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  1. Due to lack of common sense, he cannot succeed in life.
  2. For lack of common sense, he cannot succeed in life.

How do both differ from each other? I believe I can use both of them in this sentence. Suggestions please.

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    Both can be used to mean because of. I think they can be used interchangeably in the sentence. – Khan Oct 9 '15 at 8:01
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As @Khan says, yes they are both used in this sense as synonyms of because of and both sentences work.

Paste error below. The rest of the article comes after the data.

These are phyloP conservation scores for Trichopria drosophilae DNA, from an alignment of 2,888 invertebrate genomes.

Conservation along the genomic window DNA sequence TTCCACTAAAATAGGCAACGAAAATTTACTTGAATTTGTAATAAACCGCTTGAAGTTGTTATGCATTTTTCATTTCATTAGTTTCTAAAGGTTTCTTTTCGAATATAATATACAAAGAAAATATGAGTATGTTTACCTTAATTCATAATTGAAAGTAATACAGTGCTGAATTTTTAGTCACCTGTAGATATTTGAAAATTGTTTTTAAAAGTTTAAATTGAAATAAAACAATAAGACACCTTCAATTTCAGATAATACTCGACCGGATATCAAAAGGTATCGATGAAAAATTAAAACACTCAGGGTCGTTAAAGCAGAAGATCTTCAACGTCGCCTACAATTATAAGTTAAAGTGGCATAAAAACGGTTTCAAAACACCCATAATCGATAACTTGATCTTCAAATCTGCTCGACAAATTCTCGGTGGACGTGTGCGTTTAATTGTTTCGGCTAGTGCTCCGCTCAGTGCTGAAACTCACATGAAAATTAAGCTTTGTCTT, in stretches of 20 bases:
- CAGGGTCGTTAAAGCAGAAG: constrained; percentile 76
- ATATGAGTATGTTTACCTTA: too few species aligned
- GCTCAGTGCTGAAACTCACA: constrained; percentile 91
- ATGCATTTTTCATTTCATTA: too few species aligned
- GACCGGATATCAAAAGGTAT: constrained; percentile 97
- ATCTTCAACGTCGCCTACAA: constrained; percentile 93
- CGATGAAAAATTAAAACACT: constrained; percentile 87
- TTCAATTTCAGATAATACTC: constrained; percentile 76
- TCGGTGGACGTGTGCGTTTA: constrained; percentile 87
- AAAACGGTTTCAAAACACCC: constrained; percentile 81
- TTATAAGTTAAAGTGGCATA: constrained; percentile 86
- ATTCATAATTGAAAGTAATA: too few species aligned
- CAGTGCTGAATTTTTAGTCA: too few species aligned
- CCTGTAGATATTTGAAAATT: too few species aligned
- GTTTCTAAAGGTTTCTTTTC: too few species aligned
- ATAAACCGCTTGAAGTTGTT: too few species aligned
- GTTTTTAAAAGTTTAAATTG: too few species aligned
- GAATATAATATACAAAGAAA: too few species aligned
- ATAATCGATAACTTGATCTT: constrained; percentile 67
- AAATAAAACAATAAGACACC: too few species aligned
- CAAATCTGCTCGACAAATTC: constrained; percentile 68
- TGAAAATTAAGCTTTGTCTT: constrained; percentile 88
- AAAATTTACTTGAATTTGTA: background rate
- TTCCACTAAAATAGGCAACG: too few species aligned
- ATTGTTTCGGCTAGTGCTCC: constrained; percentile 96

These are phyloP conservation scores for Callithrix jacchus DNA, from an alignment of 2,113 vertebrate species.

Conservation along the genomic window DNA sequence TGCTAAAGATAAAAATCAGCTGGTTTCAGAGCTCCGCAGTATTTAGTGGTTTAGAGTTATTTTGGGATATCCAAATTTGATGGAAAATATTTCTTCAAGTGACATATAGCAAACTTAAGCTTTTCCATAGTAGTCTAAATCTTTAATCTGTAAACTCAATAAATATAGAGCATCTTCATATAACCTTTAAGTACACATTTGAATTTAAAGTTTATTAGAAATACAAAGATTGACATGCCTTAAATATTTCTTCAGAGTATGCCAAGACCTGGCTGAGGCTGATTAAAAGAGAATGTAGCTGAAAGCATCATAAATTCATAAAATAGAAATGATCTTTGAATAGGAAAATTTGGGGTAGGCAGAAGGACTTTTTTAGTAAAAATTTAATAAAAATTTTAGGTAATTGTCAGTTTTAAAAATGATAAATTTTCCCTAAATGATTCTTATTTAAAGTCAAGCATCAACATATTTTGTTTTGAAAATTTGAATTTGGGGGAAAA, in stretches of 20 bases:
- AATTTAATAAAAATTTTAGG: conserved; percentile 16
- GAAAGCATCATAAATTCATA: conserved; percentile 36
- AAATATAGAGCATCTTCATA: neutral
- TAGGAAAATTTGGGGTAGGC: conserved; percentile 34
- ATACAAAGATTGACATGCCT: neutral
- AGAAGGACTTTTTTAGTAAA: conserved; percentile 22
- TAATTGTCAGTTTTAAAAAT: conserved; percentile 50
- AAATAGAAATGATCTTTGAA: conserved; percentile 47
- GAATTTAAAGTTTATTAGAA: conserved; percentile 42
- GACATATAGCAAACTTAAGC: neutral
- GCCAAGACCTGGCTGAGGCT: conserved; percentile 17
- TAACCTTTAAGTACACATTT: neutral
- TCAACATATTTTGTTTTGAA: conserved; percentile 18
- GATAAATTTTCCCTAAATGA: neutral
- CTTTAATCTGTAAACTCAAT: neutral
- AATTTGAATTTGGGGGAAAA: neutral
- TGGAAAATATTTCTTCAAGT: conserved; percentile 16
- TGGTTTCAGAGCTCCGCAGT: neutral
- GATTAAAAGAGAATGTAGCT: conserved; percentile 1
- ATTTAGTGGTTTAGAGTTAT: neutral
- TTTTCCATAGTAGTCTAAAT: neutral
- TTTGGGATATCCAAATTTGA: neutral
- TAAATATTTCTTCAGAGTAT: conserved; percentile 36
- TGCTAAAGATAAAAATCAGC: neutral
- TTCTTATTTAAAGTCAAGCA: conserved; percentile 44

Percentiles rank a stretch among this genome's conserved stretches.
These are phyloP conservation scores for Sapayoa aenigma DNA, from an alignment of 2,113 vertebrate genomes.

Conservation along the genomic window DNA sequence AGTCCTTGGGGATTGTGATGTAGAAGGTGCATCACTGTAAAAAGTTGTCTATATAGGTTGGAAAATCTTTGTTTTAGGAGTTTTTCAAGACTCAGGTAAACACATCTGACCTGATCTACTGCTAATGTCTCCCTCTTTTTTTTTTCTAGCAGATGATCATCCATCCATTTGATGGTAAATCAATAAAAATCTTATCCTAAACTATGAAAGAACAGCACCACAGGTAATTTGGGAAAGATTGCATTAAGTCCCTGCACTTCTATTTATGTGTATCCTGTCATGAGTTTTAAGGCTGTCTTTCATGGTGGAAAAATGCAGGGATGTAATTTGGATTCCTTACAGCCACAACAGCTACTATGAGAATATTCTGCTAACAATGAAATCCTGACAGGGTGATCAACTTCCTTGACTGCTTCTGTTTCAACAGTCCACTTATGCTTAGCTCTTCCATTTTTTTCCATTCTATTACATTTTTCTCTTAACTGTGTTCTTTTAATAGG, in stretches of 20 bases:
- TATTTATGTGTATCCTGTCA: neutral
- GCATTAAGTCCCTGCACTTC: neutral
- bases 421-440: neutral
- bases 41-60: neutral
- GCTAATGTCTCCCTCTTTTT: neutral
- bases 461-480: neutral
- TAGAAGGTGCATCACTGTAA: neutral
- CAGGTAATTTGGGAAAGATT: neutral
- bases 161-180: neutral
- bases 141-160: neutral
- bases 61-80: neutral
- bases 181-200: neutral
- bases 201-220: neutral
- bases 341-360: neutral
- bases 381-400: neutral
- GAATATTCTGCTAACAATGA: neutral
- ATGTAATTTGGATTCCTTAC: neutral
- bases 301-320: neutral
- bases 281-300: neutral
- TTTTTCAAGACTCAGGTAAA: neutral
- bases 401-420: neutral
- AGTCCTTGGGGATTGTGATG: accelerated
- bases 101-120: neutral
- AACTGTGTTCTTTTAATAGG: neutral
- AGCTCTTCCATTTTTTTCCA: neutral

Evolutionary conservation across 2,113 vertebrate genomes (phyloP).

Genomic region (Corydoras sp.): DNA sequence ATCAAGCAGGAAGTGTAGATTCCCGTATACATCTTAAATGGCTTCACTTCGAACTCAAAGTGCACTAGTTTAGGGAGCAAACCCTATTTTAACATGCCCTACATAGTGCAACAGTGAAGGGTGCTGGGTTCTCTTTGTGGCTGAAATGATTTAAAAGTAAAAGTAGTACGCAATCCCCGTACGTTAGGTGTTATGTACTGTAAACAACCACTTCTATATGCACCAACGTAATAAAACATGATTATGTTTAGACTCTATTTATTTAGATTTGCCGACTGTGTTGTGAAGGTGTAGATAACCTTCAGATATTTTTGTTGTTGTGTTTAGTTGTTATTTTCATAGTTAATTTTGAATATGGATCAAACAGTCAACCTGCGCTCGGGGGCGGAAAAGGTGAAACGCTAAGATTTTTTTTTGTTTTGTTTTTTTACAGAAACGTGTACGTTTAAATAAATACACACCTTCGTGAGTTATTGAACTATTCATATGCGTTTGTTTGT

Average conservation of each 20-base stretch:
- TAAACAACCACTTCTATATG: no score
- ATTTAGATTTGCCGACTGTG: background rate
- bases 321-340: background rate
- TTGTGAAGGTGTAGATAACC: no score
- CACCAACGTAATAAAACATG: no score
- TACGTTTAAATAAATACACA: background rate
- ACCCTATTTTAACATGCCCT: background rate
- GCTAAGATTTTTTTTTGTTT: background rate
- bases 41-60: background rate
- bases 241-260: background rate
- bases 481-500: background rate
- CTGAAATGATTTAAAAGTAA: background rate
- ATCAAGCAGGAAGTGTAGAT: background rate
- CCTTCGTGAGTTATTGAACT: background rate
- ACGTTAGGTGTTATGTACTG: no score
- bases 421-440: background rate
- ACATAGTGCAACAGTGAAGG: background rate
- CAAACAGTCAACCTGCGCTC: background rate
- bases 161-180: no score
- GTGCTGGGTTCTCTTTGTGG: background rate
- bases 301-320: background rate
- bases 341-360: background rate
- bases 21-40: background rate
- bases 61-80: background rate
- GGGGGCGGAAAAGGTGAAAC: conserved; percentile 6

In common speech, Because of would more likely be used. Due to would be appropriate for formal speech, while For is slightly more poetic.

But they certainly all mean exactly the same thing.

  • My book says in the sentence correction part that For should come in place of Due to . So, in general we can say both but grammatically there might be some difference. I am not sure what right now, but I will find out. – Seema Bhukar Oct 9 '15 at 16:41

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